Reminding them what the law says
Wednesday May 29th 2024, 9:32 pm
Filed under: History,Politics

Jamie Raskin, former Constitutional law professor, later impeachment manager in the House, wrote a piece for the New York Times.

Most of us have heard of the insurrectionist flag Samual Alito flew at his beach house and the upside down US flag (also a symbol co-opted by the January Six-ers) at his home. He claims the latter started after his wife had had a tiff with a neighbor and that she did it; but his story keeps changing. (Edit: new details here.)

Meantime, the Supreme Court majority has refused for months to rule on Trump’s absurd claim of absolute immunity, including, it was spelled out, the right to assassinate his opponents.

Which, a year from now, could include the Supreme Court itself.

Senator Durbin wrote to John Roberts asking that Alito recuse on the immunity case.

Alito himself wrote back defying him.

For those who don’t get the Times, Raskin said that there is another option: the Justice Department can request that the other members of the Court require Alito to recuse.

And here’s why that’s possible: there was an elected Chief Justice in West Virginia fourteen years ago who had a case before him of a coal executive who had donated millions to the campaign that got that judge that judgeship. Not cool.

So Congress passed a law stating that in cases where there is a reasonably perceived lack of impartiality, judges and justices–specifically including those on the Supreme Court–can be required by law to recuse themselves and it spelled out how that is to be done.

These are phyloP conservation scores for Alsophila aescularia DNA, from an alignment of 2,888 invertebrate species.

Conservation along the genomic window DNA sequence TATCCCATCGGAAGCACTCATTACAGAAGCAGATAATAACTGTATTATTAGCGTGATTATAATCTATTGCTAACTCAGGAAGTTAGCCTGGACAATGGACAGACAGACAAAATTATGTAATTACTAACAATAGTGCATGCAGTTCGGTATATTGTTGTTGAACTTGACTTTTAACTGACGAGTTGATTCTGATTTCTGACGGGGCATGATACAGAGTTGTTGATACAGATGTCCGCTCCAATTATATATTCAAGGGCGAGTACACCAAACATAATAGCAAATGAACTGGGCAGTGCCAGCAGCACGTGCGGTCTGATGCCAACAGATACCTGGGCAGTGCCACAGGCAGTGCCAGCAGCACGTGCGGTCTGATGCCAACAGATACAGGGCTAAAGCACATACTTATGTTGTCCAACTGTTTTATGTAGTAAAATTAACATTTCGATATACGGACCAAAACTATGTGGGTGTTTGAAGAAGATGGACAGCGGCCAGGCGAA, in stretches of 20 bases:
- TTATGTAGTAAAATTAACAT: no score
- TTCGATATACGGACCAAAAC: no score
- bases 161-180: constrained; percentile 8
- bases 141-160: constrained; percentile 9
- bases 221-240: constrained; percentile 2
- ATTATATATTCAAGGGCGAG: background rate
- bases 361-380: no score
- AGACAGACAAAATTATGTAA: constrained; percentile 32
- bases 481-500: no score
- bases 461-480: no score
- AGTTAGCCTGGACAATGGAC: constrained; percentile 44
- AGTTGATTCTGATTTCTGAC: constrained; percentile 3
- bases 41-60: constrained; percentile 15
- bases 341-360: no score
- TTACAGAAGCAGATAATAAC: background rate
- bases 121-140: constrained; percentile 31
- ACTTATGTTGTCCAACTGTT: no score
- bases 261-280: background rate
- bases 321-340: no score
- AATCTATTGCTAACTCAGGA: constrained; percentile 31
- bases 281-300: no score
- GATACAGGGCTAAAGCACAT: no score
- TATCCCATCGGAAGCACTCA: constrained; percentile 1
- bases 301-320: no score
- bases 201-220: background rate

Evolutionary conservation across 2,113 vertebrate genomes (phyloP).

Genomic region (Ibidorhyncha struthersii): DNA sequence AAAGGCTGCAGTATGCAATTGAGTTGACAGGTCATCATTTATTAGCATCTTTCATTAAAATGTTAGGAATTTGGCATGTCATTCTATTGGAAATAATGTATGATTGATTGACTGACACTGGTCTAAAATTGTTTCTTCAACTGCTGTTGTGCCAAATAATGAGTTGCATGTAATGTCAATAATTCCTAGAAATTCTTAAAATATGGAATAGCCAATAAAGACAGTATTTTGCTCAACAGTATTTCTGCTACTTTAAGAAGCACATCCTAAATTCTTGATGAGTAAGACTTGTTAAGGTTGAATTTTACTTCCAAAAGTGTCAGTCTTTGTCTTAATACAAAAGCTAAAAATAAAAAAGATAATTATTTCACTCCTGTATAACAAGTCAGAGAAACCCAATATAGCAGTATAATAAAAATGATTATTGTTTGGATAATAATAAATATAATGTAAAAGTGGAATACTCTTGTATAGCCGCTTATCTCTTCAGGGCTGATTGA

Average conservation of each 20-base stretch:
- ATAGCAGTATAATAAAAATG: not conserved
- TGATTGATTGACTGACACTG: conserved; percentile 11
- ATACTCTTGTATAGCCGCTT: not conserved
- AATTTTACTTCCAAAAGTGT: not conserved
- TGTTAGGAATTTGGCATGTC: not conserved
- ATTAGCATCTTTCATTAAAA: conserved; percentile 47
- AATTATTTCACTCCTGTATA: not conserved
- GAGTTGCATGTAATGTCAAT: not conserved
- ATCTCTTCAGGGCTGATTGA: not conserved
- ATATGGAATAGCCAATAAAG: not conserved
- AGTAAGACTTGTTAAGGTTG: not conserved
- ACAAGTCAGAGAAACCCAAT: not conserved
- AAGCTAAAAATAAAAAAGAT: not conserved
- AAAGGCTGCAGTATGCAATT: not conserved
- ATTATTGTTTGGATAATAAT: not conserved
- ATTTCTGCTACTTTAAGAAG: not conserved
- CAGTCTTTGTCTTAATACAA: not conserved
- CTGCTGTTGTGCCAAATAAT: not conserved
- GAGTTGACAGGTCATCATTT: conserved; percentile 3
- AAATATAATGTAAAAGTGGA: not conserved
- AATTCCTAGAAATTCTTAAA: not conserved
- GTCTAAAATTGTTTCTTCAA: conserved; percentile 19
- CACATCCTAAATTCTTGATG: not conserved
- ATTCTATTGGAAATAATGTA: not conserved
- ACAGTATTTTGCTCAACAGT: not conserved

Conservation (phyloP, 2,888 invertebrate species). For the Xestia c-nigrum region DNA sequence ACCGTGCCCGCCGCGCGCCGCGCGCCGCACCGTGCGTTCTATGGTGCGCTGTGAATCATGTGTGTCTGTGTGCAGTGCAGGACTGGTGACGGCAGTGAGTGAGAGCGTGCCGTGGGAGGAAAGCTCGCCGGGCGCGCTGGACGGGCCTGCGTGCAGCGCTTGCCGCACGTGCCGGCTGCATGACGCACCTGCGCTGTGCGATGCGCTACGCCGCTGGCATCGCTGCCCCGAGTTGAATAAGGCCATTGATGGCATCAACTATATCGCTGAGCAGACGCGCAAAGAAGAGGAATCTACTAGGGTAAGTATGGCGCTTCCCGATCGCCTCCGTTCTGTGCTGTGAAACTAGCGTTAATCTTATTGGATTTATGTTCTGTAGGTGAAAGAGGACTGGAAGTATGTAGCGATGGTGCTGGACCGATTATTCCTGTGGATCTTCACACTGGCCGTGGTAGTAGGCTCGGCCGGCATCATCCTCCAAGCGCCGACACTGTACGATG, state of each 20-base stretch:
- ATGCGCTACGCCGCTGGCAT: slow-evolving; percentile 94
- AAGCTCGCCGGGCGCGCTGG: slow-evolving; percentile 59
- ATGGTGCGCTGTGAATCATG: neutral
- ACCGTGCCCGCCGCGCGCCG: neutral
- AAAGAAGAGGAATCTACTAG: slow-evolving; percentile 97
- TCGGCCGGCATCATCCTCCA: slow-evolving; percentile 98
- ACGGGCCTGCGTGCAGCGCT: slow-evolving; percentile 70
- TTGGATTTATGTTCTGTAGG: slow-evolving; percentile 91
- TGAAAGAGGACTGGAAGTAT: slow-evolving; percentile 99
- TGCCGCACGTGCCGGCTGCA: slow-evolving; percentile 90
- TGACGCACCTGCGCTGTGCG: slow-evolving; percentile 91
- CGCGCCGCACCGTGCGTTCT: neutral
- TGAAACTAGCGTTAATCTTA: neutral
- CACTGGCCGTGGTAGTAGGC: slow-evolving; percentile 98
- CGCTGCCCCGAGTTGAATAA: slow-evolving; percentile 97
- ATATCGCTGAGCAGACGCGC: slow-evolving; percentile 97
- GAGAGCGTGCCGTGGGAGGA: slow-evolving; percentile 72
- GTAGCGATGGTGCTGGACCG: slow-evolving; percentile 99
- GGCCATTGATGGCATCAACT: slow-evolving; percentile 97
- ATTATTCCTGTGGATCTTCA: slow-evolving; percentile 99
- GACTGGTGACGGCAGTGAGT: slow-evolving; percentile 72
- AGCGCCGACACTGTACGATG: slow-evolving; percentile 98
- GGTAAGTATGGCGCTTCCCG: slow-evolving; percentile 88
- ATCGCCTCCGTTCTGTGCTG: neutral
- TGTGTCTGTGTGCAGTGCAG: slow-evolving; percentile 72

The Supreme Court Justices can do it themselves, whether Merrick Garland moves on this or not, but if he does, then, by law, they must order that recusal.

And it wouldn’t just be Alito. Clarence Thomas’s wife allegedly funded transportation for busloads of insurrectionists and Thomas was the sole vote backing Trump’s effort to keep his Presidential records out of the hands of the Congressional January 6 investigative committee.

So now we’ll see whether the other members of the Supreme Court will choose to uphold the Constitution and the law. Now that the rest of us know what that one says.

Or not.

VOTE. Our democracy depends on every single vote.

1 Comment so far
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No one is above the law … not even Supreme Court justices.

As one who clearly remembers the fight for 18-year-olds to get the vote, franchise is very important to me. I wish everyone understood how critical it is to our democracy.

Comment by Anne 05.30.24 @ 12:11 am

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